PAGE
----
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Alex took a spill last week and has been carefully inspecting his scrapes, turned scabs, for the past several days. Yesterday, he pointed out that the scab itself is peeling back, but that the skin beneath is still bumpy.

I showed him my own elbow, marked with a small haphazard pattern of white lines,  a fall on the patio surrounding a pool at a campground when I was ten or eleven. I remember the feeling of the pebbly texture of the patio, the painful cuts and tears it made as I scraped my skin against it. I remember crying, hydrogen peroxide,  bandages, and then, I remember being like Alex, watching my body heal.

It lasts forever? he asked, squinting at my elbow.

Some scars last forever. They don’t hurt anymore, they just, stay. It’s sort of a part of who I am now. I shrugged. You can bet I never ran around a pool again though.

He ran off to grab his backpack and our conversation ended. Only, today, when I looked down at the back of my hand and saw another scar, this one from our puppy when she was still brand-new-to-us. The strip of skin is still a little pink, all these months later, and I know already that it’s a scar that is not going to ever fade away. It’s another moment of life, etched on my skin forever.

It’s amazing how we carry with us all that has made us. Every tiny moment has the chance to be forever engraved, on our skin or on our hearts. Sometimes we learn (no more running around the pool), and other times, it’s just a scrape from a puppy that you got in your thirties. Oh, bummer. Moving on.

But it does have me thinking of all of the scars that we can’t see, the baggage we carry with us, due to our own mistakes or from friendships or relationships. Passing words that can’t be taken back. Indiscreet moments in adolescence can haunt us twenty, thirty years later. How amazingly powerful our past can be, if we let it. If we often peek beneath our bandages or look for the white marks, the jagged little etchings carved on our souls.

And more so, I realize how powerful and important the decisions that we help our children make, truly are. We tell our kids, don’t run around the pool! to protect their skin should they slip, or to save them from falling in over their heads.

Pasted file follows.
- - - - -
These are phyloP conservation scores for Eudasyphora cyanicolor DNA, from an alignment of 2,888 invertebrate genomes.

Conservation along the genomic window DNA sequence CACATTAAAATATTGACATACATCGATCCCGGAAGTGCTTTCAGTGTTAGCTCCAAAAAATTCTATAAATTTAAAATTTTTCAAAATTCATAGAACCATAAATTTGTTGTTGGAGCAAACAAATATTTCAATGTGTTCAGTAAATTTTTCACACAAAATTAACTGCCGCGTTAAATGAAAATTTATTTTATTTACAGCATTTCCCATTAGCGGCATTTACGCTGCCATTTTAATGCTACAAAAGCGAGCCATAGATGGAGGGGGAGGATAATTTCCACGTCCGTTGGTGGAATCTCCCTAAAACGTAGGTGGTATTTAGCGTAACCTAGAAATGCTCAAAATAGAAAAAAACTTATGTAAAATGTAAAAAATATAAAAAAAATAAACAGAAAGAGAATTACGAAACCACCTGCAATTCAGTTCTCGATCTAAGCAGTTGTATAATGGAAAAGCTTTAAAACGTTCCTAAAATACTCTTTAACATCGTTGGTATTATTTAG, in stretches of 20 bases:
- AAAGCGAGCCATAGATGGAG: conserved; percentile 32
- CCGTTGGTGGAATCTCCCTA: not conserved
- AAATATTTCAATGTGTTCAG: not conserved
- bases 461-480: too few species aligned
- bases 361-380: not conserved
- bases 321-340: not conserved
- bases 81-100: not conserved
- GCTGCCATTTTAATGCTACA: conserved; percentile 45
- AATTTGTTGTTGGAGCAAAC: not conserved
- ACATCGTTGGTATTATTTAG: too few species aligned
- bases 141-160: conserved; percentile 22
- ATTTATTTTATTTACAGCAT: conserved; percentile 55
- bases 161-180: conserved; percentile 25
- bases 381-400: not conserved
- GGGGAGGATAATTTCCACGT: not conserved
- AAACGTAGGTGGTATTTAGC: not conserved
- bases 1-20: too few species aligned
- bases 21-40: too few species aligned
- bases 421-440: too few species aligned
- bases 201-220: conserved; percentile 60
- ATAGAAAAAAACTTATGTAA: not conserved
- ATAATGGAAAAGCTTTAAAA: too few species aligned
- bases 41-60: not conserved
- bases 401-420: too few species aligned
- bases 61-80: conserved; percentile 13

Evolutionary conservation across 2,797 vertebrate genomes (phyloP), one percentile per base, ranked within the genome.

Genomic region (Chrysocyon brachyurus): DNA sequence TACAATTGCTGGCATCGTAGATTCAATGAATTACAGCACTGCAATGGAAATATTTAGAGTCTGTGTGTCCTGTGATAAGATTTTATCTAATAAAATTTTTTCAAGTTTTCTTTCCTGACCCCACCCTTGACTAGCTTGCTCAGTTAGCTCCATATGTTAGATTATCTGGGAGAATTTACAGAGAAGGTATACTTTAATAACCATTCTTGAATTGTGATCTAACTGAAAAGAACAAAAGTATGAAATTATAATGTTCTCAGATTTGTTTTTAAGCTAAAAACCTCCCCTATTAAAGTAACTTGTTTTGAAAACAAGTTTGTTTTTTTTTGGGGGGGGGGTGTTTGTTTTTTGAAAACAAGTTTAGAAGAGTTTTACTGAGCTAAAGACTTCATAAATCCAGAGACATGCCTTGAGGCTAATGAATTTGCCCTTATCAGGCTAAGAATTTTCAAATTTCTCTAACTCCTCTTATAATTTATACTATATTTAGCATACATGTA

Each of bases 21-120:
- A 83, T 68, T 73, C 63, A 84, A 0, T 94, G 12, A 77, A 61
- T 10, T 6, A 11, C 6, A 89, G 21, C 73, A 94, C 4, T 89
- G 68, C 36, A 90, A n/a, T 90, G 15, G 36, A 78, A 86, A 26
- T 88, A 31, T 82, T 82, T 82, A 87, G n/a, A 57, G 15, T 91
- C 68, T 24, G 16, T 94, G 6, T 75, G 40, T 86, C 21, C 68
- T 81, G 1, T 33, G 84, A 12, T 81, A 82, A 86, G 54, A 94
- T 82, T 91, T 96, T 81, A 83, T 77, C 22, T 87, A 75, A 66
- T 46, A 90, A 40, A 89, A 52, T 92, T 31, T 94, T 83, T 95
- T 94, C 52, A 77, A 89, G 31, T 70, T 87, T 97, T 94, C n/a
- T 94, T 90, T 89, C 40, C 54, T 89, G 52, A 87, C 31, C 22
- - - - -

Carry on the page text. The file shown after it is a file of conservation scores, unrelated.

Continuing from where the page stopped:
But how often do we remind them to protect their hearts or to choose wisely the friends that they let in close?

The scars we can’t see, they linger longer and deeper and they shape who we are.  How important it is to let our children know to choose wisely. To use discernment. To have patience. That what is SO, SO important right now at the age of 7, 10, 15, 19, 21, and so on, might not be quite so important (or even a desired memory) at the age of 33. (And that what is so important to ME, right now, might not be what’s so important to me ten years from now, or really, even ten days from now.)

Of course, there are certainly difficult experiences that make us better, stronger, more determined. And there are sad experiences that happen that we simply cannot avoid.

There are circumstances that scar you and shape you. I don’t want to protect my children from these. These are the stuff of this life, these are all that makes us.

And yes, scars are only reminders, not definers. None of us our defined by our past. The scars on my elbow remind me my body is fragile, but heals. I have fallen, but I have gotten back up.

Still, in this big lifetime, there are avoidable hurts and escape-able scars.

I want to be more conscious to remind my children that their decisions matter. How they treat one another matters. How they choose to obey, or disobey, matters. How they carry themselves, how they dress, how they respond to difficulty, how they guard their hearts and their relationships. It all matters and it could all leave a mark that they either will, or will not, want, when they’re all grown – scars that stay with them until they shuffle off this mortal coil, so to speak.

Of course, this is all too large of a conversation to have had over a bowl of Cheerios and a trip down to the bus stop. But it’s one that I am going to be listening for, keeping my heart ready with answers and questions to get Alex and Lila (and eventually Asher and Evaline) thinking of themselves as lifelong creations, not meant for just the here and now, but for forever.

While I’m at it, I’m going to remind myself, in my relationships with friends and family, as a wife and mother, to think of myself just the same.


  1. Kathy Bailey

    M, this is huge. I’m going to chew on it for a while and get back to you.

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